The name of the list containing the frequency values for the
data in List. Default=l. All elements must be integers ->0.
Calculate/Draw
Determines the type of output to generate for tests and
intervals. Calculate displays the output on the home screen.
In tests, Draw draws a graph of the results.
_, Sx, n
Sumlnary statistics (mean, standard deviation,
size) for the one-sample tests and intervals.
_1
The known population standard deviation fronl the first
population for the two-sample tests and intervals. Must be
a real number > 0.
_2
The known population standard deviation fronl the second
population for the two-sample tests and intervals. Must be
a real number > 0.
List1, List2
The names of the lists containing the data you are testing
for the two-salnple tests and intervals. Defaults are L1 and
L2,respectively.
Freql, Freq2
The names of the lists containing the frequencies for the
data in List1 and List2 for the two-salnple tests and
intervals. Defaufis=l. All elements must be integers _>0.
_1, Sxl, nl, _2,
Sx2, n2
Sununary
Pooled
Specifies whether variances are to be pooled for
2-SampTTest and 2-SampTInt. No instructs the TI-83 not to
pool the variances. Yes instructs the TI-83 to pool the
variances.
13-26
Inferential
value of the population
standard
mean that you are
deviation;
must be a real
the data you are testing.
and sample
statistics (mean, standard deviation, and sample
size) for sample one and sample two in the two-salnple
tests and intervals.
Statistics
and
Distributions
Input
Description
P0
The
real
The
and
x
expected sample proportion for 1-PropZTest. Must be a
nmnber, such that 0 < I90 < 1.
count of successes in the sample for the 1-PropZTest
1-PropZlnt. Must be an integer _>0.
n
Tile count of observations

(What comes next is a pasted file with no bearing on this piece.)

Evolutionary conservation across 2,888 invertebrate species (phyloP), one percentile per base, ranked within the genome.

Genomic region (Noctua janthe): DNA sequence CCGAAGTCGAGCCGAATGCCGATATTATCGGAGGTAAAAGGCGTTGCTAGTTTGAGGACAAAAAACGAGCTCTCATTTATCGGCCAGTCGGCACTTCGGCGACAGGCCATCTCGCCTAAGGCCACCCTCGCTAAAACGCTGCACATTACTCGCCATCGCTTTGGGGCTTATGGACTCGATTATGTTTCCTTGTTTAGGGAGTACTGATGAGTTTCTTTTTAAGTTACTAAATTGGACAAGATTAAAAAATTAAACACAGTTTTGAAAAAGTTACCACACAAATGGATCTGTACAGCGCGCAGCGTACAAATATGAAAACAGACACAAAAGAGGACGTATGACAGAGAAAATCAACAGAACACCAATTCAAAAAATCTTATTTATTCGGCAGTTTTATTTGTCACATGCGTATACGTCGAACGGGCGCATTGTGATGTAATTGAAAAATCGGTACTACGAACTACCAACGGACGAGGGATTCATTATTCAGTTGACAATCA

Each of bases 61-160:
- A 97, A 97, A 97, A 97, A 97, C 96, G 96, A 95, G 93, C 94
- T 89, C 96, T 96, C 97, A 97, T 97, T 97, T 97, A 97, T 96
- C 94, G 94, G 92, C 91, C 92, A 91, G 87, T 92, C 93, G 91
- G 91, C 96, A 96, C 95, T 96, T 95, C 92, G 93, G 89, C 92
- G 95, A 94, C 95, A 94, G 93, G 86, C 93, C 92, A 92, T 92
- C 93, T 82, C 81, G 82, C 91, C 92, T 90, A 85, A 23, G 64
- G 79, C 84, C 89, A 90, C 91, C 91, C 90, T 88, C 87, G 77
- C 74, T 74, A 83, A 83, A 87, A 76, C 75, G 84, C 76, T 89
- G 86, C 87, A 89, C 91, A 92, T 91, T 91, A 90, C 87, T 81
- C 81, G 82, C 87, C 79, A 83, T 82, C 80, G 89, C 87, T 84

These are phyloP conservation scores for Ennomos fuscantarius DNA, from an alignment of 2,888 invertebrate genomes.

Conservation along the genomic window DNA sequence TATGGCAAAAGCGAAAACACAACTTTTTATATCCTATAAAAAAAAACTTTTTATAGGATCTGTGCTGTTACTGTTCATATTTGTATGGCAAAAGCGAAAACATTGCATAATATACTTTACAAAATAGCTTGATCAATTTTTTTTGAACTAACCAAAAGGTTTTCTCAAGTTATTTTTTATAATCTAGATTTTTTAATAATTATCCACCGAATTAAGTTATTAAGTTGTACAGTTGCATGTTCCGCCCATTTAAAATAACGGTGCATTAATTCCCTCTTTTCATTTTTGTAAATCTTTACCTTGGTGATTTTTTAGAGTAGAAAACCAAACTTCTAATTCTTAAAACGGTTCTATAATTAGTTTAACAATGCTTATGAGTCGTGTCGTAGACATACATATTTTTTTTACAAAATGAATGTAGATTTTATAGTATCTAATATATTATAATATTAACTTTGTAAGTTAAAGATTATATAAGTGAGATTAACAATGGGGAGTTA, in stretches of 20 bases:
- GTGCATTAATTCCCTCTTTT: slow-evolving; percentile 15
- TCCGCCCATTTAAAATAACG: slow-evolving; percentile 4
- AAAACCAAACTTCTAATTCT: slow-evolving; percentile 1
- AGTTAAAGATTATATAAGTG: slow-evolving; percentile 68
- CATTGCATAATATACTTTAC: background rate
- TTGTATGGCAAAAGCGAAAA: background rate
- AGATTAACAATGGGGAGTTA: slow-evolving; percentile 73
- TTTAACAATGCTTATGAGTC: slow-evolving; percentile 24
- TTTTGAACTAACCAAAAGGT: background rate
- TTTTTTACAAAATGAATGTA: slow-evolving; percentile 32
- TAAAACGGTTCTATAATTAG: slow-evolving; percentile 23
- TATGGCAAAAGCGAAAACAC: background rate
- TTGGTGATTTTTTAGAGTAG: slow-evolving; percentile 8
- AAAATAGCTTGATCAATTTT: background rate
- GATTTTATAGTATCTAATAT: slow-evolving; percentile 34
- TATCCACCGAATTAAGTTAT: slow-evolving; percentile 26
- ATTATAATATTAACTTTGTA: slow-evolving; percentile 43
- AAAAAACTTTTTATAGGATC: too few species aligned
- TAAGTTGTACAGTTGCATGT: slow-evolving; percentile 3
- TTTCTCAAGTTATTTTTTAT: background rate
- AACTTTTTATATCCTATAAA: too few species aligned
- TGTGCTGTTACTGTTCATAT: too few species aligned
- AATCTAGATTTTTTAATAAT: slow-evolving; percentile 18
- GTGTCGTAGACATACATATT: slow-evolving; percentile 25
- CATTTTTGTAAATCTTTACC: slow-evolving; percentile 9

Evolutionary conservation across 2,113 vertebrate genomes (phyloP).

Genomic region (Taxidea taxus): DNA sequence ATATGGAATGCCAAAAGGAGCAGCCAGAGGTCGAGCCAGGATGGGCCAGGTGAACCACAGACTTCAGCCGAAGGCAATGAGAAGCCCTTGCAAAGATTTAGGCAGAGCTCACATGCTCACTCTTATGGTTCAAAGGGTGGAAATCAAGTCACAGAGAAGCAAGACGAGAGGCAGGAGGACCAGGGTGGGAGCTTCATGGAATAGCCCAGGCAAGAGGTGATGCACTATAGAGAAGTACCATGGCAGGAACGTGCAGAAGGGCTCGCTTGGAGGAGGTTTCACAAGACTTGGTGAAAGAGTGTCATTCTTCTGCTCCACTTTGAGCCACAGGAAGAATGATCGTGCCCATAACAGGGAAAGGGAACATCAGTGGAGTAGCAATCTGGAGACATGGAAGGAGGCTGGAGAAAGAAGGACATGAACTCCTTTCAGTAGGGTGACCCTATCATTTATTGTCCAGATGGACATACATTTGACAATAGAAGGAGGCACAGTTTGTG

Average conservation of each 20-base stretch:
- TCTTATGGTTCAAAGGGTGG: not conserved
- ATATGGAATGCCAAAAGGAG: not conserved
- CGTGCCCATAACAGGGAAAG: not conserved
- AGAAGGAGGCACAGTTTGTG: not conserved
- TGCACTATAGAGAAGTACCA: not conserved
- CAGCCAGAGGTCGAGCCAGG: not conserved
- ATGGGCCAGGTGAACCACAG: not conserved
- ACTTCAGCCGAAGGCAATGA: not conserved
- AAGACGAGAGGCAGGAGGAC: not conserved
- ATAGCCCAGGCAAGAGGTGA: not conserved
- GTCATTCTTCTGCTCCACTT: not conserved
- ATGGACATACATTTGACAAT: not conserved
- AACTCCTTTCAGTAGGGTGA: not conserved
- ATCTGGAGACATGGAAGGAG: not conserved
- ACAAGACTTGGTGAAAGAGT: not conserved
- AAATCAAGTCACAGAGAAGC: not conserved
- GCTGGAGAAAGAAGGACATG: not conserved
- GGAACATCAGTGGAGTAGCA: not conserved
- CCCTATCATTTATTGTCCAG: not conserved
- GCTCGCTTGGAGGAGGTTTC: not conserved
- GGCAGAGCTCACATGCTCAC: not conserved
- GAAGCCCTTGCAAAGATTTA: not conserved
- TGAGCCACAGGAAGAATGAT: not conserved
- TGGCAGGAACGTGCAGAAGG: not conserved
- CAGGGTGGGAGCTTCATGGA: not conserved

in the sample for the
1-PropZTest and 1-PropZlnt. Must be an integer > O.
xl
The count of successes fronl sample one for the
2-PropZTest and 2-PropZlnt. Must be an integer _>0.
x2
The count of successes froln sample two for the
2-PropZTest and 2-PropZlnt. Must be an integer _>0.
nl
The count of observations
in sample one for the
2-PropZTest and 2-PropZlnt. Must be an integer > 0.
n2
The count of observations
in sample two for the
2-PropZTest and 2-PropZlnt. Must be an integer > 0.
The confidence level for the inteP_-al instructions. Must be
>_0 and <100. If it is _>1, it is assumed to be given as a
percent and is divided by 100. Default=0.95.
C-Level
Observed
(Matrix)
The matrix name that represents the colunms and rows for
the obseP_'ed values of a two-way table of counts for the
z2-Test. Observed nmst contain 'all integers _>0. Matrix
dimensions nmst be at least 2x 2.
Expected (Matrix)
The matrix name that specifies where the expected values
should be stored. Expected is created upon successful
completion of the z_Test.
Xlist, Ylist
The names of the lists containing the data for LinRegTTest.
Defaults are L1 and L2, respectively.
The dimensions of
Xlist and Ylist nmst be the same.
RegE(:l
The prolnpt for the name of the Y= variable where the
cMculated regression equation is to be stored. If a
Y= variable is specified, that equation is automatically
selected (turned on). The default is to store the regression
equation to the RegEQ variable only.
Inferential
Statistics
and
Distributions
13-27
Test and Interval
Output Variables
The inferential
variables
statistics
are calculated
as indicated
below.
variables
for use in expressions,
press [_,
5 (5:Statistics),
the VARS menu listed in the last column
below.
these
select
Variables
Tests
Intervals
To access
and then
LinRegTTest,
ANOVA
VARS
Menu
p-value
p
p
TEST
test
z, t, Z2_ F
t, F
TEST
df
TEST
statistics
degrees
of freedom
df
df
sample
sample
mean of x values
1 and sample 2
21,22
21, 22
TEST
sample
standard
deviation
of x
for sample
1 and sample
2
Sxl,
Sx2
Sxl,
Sx2
TEST
nulnber
of data points
1 and sample 2
nl, n2
nl, n2
TEST
SxP
SxP
/3
/3
TEST
pooled
standm'd
for
for sample
deviation
SxP
TEST
estimated
sample
proportion
estimated
population
sample
1
proportion
for
/31
/31
TEST